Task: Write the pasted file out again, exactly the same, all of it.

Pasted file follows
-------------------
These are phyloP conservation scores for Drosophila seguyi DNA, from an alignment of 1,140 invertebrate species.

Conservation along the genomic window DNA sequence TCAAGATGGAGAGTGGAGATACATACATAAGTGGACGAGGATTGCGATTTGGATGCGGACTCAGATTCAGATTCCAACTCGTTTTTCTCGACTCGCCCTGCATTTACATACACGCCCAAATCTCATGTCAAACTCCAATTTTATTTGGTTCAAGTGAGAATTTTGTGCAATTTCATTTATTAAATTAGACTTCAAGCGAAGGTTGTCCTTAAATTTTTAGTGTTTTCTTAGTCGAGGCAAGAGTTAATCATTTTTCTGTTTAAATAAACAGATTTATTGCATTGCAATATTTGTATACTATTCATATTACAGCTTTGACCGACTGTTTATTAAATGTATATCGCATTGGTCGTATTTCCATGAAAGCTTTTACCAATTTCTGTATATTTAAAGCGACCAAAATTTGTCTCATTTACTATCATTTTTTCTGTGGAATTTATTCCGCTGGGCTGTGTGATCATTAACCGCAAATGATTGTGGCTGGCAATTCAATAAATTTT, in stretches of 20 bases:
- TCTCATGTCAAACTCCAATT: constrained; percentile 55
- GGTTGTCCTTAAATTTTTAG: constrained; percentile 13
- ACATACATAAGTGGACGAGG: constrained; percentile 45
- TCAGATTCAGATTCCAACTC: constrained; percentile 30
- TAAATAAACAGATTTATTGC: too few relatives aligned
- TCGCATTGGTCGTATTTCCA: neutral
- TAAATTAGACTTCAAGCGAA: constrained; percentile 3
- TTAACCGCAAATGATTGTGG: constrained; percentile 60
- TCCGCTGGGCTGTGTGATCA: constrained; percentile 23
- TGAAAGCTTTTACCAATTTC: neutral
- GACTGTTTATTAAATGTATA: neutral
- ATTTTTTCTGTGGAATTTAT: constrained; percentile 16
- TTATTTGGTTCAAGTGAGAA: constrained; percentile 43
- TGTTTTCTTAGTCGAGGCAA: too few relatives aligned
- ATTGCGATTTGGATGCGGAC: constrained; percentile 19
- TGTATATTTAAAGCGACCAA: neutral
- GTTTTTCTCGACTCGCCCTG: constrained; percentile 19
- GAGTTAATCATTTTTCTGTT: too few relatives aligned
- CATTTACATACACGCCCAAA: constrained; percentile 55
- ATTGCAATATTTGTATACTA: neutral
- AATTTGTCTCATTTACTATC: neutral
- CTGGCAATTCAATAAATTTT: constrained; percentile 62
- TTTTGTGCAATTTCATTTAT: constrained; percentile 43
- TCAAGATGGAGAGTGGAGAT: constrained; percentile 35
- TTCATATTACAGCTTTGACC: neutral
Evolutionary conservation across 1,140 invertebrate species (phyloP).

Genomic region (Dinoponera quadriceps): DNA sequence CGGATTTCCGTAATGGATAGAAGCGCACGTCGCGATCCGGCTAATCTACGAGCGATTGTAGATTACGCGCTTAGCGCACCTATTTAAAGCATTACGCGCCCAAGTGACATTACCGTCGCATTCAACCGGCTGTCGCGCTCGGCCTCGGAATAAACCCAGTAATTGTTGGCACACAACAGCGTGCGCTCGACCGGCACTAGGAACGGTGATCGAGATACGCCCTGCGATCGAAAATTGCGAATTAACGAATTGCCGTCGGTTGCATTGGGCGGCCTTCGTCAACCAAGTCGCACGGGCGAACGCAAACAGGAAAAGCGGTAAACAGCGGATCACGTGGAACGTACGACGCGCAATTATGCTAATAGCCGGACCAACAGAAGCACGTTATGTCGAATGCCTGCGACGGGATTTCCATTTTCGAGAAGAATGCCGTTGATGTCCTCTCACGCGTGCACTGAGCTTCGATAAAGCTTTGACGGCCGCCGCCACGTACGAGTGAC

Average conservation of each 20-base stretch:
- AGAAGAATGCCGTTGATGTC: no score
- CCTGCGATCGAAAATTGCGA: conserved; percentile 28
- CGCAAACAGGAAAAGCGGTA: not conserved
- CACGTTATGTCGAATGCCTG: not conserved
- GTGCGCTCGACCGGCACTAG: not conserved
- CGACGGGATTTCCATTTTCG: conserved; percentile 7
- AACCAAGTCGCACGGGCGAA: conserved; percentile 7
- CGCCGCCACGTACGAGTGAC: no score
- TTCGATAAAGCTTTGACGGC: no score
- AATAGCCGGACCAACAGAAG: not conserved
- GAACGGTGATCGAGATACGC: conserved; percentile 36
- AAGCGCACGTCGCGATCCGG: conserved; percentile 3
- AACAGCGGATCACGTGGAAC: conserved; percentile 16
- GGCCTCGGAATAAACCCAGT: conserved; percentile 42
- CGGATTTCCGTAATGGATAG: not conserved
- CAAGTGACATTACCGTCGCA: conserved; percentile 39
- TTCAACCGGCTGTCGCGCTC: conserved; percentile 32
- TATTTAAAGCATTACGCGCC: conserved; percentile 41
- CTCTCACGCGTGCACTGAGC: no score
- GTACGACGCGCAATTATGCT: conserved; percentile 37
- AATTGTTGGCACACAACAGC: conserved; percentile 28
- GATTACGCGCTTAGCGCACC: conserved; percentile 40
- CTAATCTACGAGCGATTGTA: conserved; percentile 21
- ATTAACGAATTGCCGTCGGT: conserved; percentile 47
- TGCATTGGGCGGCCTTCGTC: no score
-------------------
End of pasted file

These are phyloP conservation scores for Drosophila seguyi DNA, from an alignment of 1,140 invertebrate species.

Conservation along the genomic window DNA sequence TCAAGATGGAGAGTGGAGATACATACATAAGTGGACGAGGATTGCGATTTGGATGCGGACTCAGATTCAGATTCCAACTCGTTTTTCTCGACTCGCCCTGCATTTACATACACGCCCAAATCTCATGTCAAACTCCAATTTTATTTGGTTCAAGTGAGAATTTTGTGCAATTTCATTTATTAAATTAGACTTCAAGCGAAGGTTGTCCTTAAATTTTTAGTGTTTTCTTAGTCGAGGCAAGAGTTAATCATTTTTCTGTTTAAATAAACAGATTTATTGCATTGCAATATTTGTATACTATTCATATTACAGCTTTGACCGACTGTTTATTAAATGTATATCGCATTGGTCGTATTTCCATGAAAGCTTTTACCAATTTCTGTATATTTAAAGCGACCAAAATTTGTCTCATTTACTATCATTTTTTCTGTGGAATTTATTCCGCTGGGCTGTGTGATCATTAACCGCAAATGATTGTGGCTGGCAATTCAATAAATTTT, in stretches of 20 bases:
- TCTCATGTCAAACTCCAATT: constrained; percentile 55
- GGTTGTCCTTAAATTTTTAG: constrained; percentile 13
- ACATACATAAGTGGACGAGG: constrained; percentile 45
- TCAGATTCAGATTCCAACTC: constrained; percentile 30
- TAAATAAACAGATTTATTGC: too few relatives aligned
- TCGCATTGGTCGTATTTCCA: neutral
- TAAATTAGACTTCAAGCGAA: constrained; percentile 3
- TTAACCGCAAATGATTGTGG: constrained; percentile 60
- TCCGCTGGGCTGTGTGATCA: constrained; percentile 23
- TGAAAGCTTTTACCAATTTC: neutral
- GACTGTTTATTAAATGTATA: neutral
- ATTTTTTCTGTGGAATTTAT: constrained; percentile 16
- TTATTTGGTTCAAGTGAGAA: constrained; percentile 43
- TGTTTTCTTAGTCGAGGCAA: too few relatives aligned
- ATTGCGATTTGGATGCGGAC: constrained; percentile 19
- TGTATATTTAAAGCGACCAA: neutral
- GTTTTTCTCGACTCGCCCTG: constrained; percentile 19
- GAGTTAATCATTTTTCTGTT: too few relatives aligned
- CATTTACATACACGCCCAAA: constrained; percentile 55
- ATTGCAATATTTGTATACTA: neutral
- AATTTGTCTCATTTACTATC: neutral
- CTGGCAATTCAATAAATTTT: constrained; percentile 62
- TTTTGTGCAATTTCATTTAT: constrained; percentile 43
- TCAAGATGGAGAGTGGAGAT: constrained; percentile 35
- TTCATATTACAGCTTTGACC: neutral
Evolutionary conservation across 1,140 invertebrate species (phyloP).

Genomic region (Dinoponera quadriceps): DNA sequence CGGATTTCCGTAATGGATAGAAGCGCACGTCGCGATCCGGCTAATCTACGAGCGATTGTAGATTACGCGCTTAGCGCACCTATTTAAAGCATTACGCGCCCAAGTGACATTACCGTCGCATTCAACCGGCTGTCGCGCTCGGCCTCGGAATAAACCCAGTAATTGTTGGCACACAACAGCGTGCGCTCGACCGGCACTAGGAACGGTGATCGAGATACGCCCTGCGATCGAAAATTGCGAATTAACGAATTGCCGTCGGTTGCATTGGGCGGCCTTCGTCAACCAAGTCGCACGGGCGAACGCAAACAGGAAAAGCGGTAAACAGCGGATCACGTGGAACGTACGACGCGCAATTATGCTAATAGCCGGACCAACAGAAGCACGTTATGTCGAATGCCTGCGACGGGATTTCCATTTTCGAGAAGAATGCCGTTGATGTCCTCTCACGCGTGCACTGAGCTTCGATAAAGCTTTGACGGCCGCCGCCACGTACGAGTGAC

Average conservation of each 20-base stretch:
- AGAAGAATGCCGTTGATGTC: no score
- CCTGCGATCGAAAATTGCGA: conserved; percentile 28
- CGCAAACAGGAAAAGCGGTA: not conserved
- CACGTTATGTCGAATGCCTG: not conserved
- GTGCGCTCGACCGGCACTAG: not conserved
- CGACGGGATTTCCATTTTCG: conserved; percentile 7
- AACCAAGTCGCACGGGCGAA: conserved; percentile 7
- CGCCGCCACGTACGAGTGAC: no score
- TTCGATAAAGCTTTGACGGC: no score
- AATAGCCGGACCAACAGAAG: not conserved
- GAACGGTGATCGAGATACGC: conserved; percentile 36
- AAGCGCACGTCGCGATCCGG: conserved; percentile 3
- AACAGCGGATCACGTGGAAC: conserved; percentile 16
- GGCCTCGGAATAAACCCAGT: conserved; percentile 42
- CGGATTTCCGTAATGGATAG: not conserved
- CAAGTGACATTACCGTCGCA: conserved; percentile 39
- TTCAACCGGCTGTCGCGCTC: conserved; percentile 32
- TATTTAAAGCATTACGCGCC: conserved; percentile 41
- CTCTCACGCGTGCACTGAGC: no score
- GTACGACGCGCAATTATGCT: conserved; percentile 37
- AATTGTTGGCACACAACAGC: conserved; percentile 28
- GATTACGCGCTTAGCGCACC: conserved; percentile 40
- CTAATCTACGAGCGATTGTA: conserved; percentile 21
- ATTAACGAATTGCCGTCGGT: conserved; percentile 47
- TGCATTGGGCGGCCTTCGTC: no score